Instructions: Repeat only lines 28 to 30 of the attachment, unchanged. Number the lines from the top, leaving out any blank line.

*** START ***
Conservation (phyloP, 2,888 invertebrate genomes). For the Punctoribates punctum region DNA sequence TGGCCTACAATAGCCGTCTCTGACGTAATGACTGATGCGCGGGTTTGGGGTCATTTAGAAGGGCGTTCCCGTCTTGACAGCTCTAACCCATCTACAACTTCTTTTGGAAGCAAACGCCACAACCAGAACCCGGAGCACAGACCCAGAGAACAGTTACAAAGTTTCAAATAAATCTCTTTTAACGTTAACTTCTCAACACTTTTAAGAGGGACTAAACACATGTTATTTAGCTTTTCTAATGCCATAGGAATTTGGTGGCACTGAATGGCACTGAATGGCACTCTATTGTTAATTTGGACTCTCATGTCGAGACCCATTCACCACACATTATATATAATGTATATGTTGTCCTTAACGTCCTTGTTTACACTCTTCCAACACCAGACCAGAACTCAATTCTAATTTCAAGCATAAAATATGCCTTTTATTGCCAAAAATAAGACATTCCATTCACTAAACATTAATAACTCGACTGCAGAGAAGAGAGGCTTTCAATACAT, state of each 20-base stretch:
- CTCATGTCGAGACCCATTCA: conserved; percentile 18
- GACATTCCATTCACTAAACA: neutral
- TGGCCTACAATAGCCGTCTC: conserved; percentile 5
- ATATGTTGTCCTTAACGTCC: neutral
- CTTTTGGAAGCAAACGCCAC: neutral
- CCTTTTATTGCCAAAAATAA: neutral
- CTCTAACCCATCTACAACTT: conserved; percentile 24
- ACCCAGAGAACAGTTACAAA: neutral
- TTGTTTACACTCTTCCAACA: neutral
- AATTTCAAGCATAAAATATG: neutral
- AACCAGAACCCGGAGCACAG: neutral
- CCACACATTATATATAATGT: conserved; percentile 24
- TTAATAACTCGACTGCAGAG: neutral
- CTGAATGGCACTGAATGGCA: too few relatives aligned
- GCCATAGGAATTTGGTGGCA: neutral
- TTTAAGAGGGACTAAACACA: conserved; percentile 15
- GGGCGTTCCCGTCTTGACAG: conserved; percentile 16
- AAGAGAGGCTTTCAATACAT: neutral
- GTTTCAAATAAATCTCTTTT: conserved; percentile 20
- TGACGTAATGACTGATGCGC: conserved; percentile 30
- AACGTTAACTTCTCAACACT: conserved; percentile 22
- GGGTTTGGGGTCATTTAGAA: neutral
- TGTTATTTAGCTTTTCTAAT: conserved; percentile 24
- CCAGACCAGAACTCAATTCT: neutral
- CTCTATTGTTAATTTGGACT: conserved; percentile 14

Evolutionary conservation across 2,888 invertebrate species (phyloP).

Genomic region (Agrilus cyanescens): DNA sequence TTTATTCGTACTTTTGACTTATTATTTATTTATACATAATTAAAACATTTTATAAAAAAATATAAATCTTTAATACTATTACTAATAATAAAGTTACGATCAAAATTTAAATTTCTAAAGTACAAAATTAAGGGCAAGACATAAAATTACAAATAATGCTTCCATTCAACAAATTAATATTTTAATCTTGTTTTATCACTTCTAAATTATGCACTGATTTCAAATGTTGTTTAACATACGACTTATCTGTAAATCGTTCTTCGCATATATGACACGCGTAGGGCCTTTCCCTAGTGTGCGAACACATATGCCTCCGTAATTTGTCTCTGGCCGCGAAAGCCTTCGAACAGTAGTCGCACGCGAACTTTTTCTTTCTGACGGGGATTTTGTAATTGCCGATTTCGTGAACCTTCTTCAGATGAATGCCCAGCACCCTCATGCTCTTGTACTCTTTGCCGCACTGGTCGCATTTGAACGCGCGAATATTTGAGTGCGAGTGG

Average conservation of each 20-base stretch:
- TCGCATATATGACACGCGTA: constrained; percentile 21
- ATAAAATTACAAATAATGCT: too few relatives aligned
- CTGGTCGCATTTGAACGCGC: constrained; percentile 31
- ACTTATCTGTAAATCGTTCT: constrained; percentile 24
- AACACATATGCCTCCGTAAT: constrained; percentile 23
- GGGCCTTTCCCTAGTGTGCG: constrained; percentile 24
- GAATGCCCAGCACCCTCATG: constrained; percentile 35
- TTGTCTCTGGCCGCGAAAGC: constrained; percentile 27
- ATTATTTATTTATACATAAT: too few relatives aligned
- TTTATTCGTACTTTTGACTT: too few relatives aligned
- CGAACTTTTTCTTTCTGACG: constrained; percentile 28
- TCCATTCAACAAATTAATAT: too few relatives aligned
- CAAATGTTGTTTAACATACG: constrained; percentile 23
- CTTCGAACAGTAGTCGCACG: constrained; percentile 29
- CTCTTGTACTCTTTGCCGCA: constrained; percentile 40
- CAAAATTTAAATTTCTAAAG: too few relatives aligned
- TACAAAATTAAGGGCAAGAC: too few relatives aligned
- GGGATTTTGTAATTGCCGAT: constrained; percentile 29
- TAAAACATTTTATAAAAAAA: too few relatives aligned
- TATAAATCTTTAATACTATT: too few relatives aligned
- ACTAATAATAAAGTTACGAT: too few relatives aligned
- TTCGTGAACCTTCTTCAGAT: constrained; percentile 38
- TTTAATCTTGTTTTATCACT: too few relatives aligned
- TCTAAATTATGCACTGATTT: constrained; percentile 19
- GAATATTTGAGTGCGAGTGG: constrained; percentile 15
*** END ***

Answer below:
Genomic region (Agrilus cyanescens): DNA sequence TTTATTCGTACTTTTGACTTATTATTTATTTATACATAATTAAAACATTTTATAAAAAAATATAAATCTTTAATACTATTACTAATAATAAAGTTACGATCAAAATTTAAATTTCTAAAGTACAAAATTAAGGGCAAGACATAAAATTACAAATAATGCTTCCATTCAACAAATTAATATTTTAATCTTGTTTTATCACTTCTAAATTATGCACTGATTTCAAATGTTGTTTAACATACGACTTATCTGTAAATCGTTCTTCGCATATATGACACGCGTAGGGCCTTTCCCTAGTGTGCGAACACATATGCCTCCGTAATTTGTCTCTGGCCGCGAAAGCCTTCGAACAGTAGTCGCACGCGAACTTTTTCTTTCTGACGGGGATTTTGTAATTGCCGATTTCGTGAACCTTCTTCAGATGAATGCCCAGCACCCTCATGCTCTTGTACTCTTTGCCGCACTGGTCGCATTTGAACGCGCGAATATTTGAGTGCGAGTGG

Average conservation of each 20-base stretch:
- TCGCATATATGACACGCGTA: constrained; percentile 21